The Escalade Platinum Edition gets a unique grille and wheels, LED headlamps, upgraded leather upholstery, extended leather interior trim, upgraded interior trim, heated and cooled cupholders and a different rear-seat entertainment system with twin headrest-mounted screens.
Performance & mpg
The Escalade comes with a 6.2-liter V8 that produces 403 hp and 417 pound-feet of torque. Rear-wheel drive and a six-speed automatic transmission are standard, but all-wheel drive is optional.
In Edmunds performance testing, an all-wheel-drive Escalade took just 7.5 seconds to go from zero to 60 mph, a relatively impressive number for a vehicle this size. Properly equipped, two-wheel-drive versions can tow a healthy 8,300 pounds. Fuel economy, as you might guess, is pretty dismal. The EPA estimates 14 mpg city/18 mpg highway and 16 mpg combined with rear-wheel drive and 13/18/15 with all-wheel drive.
Standard safety features on the Escalade include stability and traction control, antilock disc brakes, front side-impact airbags, full-length side curtain airbags, rear parking sensors, a rearview camera and OnStar emergency telematics. A blind-spot warning system is standard on all but the base model.
In Edmunds brake testing, the 2012 Cadillac Escalade came to a stop from 60 mph in a disappointing 144 feet; this is poor even for a full-size luxury SUV. In government crash tests, the Escalade earned an overall rating of four stars (out of five), with five stars for both overall frontal and side crash protection. Its three-star rollover score resulted in its lower overall rating.
On the road, the 2012 Cadillac Escalade delivers swift acceleration at all speeds thanks to its big V8. Its handling inspires confidence, especially with the active Magnetic Ride Control suspension, though you'll still never mistake the Escalade for anything other than a truck-based SUV. You will appreciate the ride quality, though, as it remains comfortable even with the larger 22-inch wheels. A relatively tight 39-foot turning circle helps with overall drivability, but maneuvering in tight quarters can be a chore despite the aid of the standard rearview camera.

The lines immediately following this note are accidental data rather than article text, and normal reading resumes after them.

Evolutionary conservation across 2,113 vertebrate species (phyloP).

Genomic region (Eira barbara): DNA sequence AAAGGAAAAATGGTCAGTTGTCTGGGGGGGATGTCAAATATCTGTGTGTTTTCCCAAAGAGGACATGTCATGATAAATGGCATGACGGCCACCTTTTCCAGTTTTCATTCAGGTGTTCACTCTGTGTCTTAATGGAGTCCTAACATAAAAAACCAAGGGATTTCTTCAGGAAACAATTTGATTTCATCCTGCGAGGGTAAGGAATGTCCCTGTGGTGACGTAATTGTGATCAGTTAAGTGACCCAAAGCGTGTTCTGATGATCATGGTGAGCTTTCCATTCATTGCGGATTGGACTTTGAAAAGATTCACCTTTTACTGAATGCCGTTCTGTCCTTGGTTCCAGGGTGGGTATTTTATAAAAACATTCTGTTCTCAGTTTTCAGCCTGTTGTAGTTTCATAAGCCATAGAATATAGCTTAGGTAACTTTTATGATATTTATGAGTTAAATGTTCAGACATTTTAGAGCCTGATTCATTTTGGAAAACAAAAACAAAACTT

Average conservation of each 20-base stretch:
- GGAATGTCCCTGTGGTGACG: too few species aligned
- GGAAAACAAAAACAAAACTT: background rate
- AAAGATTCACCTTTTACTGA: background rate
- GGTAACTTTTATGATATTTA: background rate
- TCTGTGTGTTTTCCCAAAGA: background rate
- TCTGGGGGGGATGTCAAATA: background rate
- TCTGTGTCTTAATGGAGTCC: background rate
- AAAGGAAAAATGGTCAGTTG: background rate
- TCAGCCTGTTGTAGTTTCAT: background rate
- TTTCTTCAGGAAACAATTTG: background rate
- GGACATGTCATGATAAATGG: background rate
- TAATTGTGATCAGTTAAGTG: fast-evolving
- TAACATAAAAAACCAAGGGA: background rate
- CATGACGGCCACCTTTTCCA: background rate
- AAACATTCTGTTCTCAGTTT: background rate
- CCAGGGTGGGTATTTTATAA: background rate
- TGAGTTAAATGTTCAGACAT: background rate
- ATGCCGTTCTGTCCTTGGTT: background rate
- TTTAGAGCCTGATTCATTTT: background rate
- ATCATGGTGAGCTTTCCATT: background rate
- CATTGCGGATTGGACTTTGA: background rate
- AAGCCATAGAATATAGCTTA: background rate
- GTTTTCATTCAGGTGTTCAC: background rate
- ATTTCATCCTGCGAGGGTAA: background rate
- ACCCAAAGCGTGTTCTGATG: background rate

The Escalade's cabin, highlighted by supple leather upholstery and attractive faux-wood and alloy trim, looks and feels more luxurious than what you'd find in a Tahoe or Yukon. The gauges and controls are well placed and intuitive in their operation, and there are plenty of luxurious features to keep you and your passengers comfortable and entertained.
In its standard seven-passenger configuration, the big Caddy features second-row captain's chairs and a three-person third-row bench seat. Adding the available second-row bench raises total seating capacity to eight. However, the 50/50-split third-row seats don't provide much legroom and the middle passenger must sit atop the gap between seats. The third-row seats also don't fold neatly into the floor as in most other SUVs. Instead, owners looking to carry bulky items are forced to either fold and tumble the entire assembly forward -- eating up precious cargo space -- or remove the heavy seats entirely.
If you choose to remove the third-row seats, you'll end up with a cavernous 60.3 cubic feet of cargo room behind the second-row seats. Fold those second-row seats down and the cargo capacity grows to an impressive 108.9 cubic feet.
Edmunds expert review process
This review was written by a member of Edmunds' editorial team of expert car reviewers. Our team drives every car you can buy. We put the vehicles through rigorous testing, evaluating how they drive and comparing them in detail to their competitors.
We're also regular people like you, so we pay attention to all the different ways people use their cars every day. We want to know if there's enough room for our families and our weekend gear and whether or not our favorite drink fits in the cupholder. Our editors want to help you make the best decision on a car that fits your life.